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MoveVU travels on with $8.4 million from Tennessee Department of Transportation and Vanderbilt University

by Aug. 4, 2020, 9:00 AM

Campus Perimeter ‘Walk and Roll Loop’ (Mark Abkowitz/Vanderbilt University)

Based on the success of the MoveVU sustainable transportation program, launched in 2018, Vanderbilt University has received an additional $8.4 million to scale up its activities. The additional money is being funded equally by the Tennessee Department of Transportation’s (TDOT) Congestion Mitigation and Air Quality Improvement (CMAQ) Program and the university.

“This funding will help us realize the university’s sustainability and mobility master plan,” said Mark Abkowitz, professor of civil and environmental engineering and the project’s principal investigator. “We are setting ambitious goals for our progress and are optimistic that these activities will be warmly received by the Vanderbilt community.”

Mark Abkowitz (Vanderbilt)

This is the second CMAQ award TDOT has given to Vanderbilt by TDOT in connection with the MoveVU program. CMAQ is a federal initiative intended to support state departments of transportation with projects that improve air quality and reduce congestion. Funded programs include those that focus on reducing air emissions from cars, trucks and buses.

“We have successfully launched the MoveVU program and established a campus mobility ecosystem with the previous CMAQ award,” said Erin Hafkenschiel, executive director of mobility in the Division of Administration. “This award recognizes that we are on the right track and created a MoveVU program that is highly innovative and based on national best practices. Additional CMAQ funding lets us double down on these efforts, as well as expand our partnerships with external entities that connect the regional community to Vanderbilt.”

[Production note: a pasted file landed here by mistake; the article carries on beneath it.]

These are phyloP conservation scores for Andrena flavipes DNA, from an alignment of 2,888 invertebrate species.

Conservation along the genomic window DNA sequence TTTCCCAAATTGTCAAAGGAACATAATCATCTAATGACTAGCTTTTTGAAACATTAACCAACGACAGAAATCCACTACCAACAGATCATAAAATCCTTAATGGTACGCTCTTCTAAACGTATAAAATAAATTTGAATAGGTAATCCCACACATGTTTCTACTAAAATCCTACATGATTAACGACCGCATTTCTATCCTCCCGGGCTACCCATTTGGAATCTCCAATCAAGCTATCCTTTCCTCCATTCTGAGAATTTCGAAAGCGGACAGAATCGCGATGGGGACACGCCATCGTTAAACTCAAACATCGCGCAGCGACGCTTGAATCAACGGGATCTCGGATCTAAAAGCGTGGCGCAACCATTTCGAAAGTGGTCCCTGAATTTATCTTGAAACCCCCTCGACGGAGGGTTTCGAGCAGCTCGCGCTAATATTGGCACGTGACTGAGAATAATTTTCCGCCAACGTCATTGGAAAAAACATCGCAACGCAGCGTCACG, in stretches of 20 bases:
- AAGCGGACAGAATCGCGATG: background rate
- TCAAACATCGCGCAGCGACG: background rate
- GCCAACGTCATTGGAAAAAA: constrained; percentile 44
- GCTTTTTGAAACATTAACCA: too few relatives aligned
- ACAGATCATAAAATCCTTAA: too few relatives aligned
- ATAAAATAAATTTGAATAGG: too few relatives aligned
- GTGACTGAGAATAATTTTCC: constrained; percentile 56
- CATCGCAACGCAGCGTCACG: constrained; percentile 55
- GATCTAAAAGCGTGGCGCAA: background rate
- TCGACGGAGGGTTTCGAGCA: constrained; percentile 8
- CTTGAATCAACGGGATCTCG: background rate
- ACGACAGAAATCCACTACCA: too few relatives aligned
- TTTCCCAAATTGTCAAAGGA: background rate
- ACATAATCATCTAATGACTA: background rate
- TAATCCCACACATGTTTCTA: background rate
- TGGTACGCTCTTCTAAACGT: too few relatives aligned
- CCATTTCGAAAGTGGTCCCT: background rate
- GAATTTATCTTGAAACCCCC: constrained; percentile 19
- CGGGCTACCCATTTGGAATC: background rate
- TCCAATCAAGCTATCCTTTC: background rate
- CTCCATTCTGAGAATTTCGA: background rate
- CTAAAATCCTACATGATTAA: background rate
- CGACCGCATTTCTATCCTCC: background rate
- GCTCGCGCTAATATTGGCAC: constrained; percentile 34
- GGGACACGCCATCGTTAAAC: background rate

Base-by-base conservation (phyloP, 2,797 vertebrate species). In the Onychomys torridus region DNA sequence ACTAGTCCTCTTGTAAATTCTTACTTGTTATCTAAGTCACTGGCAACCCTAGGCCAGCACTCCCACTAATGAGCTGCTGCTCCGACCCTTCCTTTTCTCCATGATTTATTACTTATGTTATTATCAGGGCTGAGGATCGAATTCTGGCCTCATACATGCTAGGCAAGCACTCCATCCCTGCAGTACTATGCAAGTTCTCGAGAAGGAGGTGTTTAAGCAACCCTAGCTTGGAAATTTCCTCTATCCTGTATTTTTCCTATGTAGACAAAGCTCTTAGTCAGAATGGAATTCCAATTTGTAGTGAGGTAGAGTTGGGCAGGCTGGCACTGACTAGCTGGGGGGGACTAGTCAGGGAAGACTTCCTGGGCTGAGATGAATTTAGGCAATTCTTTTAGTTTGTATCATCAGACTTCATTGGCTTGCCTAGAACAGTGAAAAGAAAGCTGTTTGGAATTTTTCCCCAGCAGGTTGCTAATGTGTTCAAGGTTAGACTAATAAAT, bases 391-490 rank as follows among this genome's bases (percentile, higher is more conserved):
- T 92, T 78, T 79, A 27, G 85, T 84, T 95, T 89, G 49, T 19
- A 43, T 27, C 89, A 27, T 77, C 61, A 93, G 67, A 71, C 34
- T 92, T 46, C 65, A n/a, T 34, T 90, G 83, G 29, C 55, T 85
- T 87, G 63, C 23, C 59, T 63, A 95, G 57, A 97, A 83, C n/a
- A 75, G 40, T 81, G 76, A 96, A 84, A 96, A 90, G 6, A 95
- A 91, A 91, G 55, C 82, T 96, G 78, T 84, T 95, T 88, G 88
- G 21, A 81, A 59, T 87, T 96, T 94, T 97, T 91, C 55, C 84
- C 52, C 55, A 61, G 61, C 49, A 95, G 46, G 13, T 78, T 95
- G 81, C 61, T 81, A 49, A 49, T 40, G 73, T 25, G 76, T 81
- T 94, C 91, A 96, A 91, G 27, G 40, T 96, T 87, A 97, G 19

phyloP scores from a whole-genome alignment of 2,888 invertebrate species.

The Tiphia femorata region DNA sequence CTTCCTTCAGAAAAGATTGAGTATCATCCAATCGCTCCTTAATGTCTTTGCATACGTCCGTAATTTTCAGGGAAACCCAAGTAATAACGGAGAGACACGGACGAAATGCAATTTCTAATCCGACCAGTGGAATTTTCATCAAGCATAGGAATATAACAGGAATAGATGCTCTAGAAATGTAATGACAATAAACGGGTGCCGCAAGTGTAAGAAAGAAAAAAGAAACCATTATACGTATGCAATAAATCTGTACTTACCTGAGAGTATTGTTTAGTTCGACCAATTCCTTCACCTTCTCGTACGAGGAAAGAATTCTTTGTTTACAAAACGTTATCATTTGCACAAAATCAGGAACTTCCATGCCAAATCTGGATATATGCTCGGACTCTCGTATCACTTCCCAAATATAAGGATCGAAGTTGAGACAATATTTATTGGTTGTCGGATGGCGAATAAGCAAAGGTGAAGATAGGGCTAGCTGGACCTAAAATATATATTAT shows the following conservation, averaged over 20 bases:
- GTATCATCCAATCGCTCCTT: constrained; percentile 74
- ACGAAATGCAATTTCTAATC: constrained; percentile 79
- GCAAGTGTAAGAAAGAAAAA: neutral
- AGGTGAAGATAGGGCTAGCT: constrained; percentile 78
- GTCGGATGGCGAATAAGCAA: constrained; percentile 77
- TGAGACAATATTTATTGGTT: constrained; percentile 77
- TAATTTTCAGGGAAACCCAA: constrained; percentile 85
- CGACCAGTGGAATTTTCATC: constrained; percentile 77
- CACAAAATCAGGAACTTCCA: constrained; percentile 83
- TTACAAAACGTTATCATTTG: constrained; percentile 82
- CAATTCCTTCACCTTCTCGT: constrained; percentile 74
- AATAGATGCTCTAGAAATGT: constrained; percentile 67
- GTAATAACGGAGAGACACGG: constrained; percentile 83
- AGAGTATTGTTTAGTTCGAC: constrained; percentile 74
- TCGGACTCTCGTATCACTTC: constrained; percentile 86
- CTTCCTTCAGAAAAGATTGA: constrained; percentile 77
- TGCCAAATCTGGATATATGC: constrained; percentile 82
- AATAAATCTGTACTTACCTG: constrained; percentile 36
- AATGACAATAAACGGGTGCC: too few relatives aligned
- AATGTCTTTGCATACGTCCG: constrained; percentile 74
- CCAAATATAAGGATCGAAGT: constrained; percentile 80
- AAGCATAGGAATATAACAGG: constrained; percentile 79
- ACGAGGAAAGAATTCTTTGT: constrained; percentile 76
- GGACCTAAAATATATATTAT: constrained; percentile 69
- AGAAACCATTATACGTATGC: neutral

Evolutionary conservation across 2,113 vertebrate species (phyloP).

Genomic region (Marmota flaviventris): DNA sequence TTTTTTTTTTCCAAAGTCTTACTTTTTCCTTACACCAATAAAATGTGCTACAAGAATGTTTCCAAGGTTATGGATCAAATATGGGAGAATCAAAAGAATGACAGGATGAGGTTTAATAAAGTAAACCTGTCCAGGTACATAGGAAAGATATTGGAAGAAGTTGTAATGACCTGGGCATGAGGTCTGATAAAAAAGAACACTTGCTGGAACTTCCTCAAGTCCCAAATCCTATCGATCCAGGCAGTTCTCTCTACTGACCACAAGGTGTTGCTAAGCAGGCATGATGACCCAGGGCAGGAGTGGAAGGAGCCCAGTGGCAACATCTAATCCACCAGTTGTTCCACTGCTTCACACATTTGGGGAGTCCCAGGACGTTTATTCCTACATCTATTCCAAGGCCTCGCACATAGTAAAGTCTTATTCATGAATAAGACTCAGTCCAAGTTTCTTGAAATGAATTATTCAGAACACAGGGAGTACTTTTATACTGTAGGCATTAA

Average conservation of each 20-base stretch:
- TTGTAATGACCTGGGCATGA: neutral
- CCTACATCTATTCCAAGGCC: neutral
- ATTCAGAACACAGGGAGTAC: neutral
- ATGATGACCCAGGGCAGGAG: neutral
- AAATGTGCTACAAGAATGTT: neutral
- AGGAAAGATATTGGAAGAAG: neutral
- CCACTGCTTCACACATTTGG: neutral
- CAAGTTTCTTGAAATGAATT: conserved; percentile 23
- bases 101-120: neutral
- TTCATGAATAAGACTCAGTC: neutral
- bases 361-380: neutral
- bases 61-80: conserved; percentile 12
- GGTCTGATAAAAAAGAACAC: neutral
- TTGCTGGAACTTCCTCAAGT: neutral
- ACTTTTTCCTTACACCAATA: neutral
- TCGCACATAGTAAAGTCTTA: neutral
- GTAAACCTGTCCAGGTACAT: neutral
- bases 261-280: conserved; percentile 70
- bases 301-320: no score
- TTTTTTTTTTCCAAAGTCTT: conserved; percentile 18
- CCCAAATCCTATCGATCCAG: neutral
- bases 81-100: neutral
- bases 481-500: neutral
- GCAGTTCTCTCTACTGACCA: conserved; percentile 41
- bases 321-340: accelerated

The funding will enable the implementation of several MoveVU-related initiatives over its three-year period, including:

  • shuttle service transit improvements,
  • initiation of a bikeshare service,
  • installation of traffic-detection technologies,
  • data analytics to assess the efficiency and effectiveness of system operations,
  • development of curbside management and micromobility policies and practices.

“Changing the way we engage with public and private transportation on and near campus offers many benefits,” said Craig Philip, director of the Vanderbilt Center for Transportation and Operational Resiliency. “This is an exciting opportunity for our group and provides a robust real-world test bed to enhance our research and teaching.”

The Vanderbilt campus and surrounding area represent one of the largest activity centers and trip generators in Middle Tennessee. Getting to, from and around Vanderbilt’s 334 acres is typically done in single-occupant vehicles (SOV), which contribute to overwhelming congestion and less-than-ideal air quality throughout Nashville.

Future Goal Mode Share
Future Goal Mode Share (Mark Abkowitz/Vanderbilt University)

 

The original goals of MoveVU included changing transportation-related behavior through a healthy combination of incentivizing new actions like commuting or taking public transportation to campus, providing improved alternatives like better bike lanes throughout campus, and leveraging new technologies that effectively deploy initiatives and measure program outcomes.

“Investing in bringing MoveVU to maturity will serve as an important proof of concept and template for other major employers and activity centers to emulate,” Abkowitz said.

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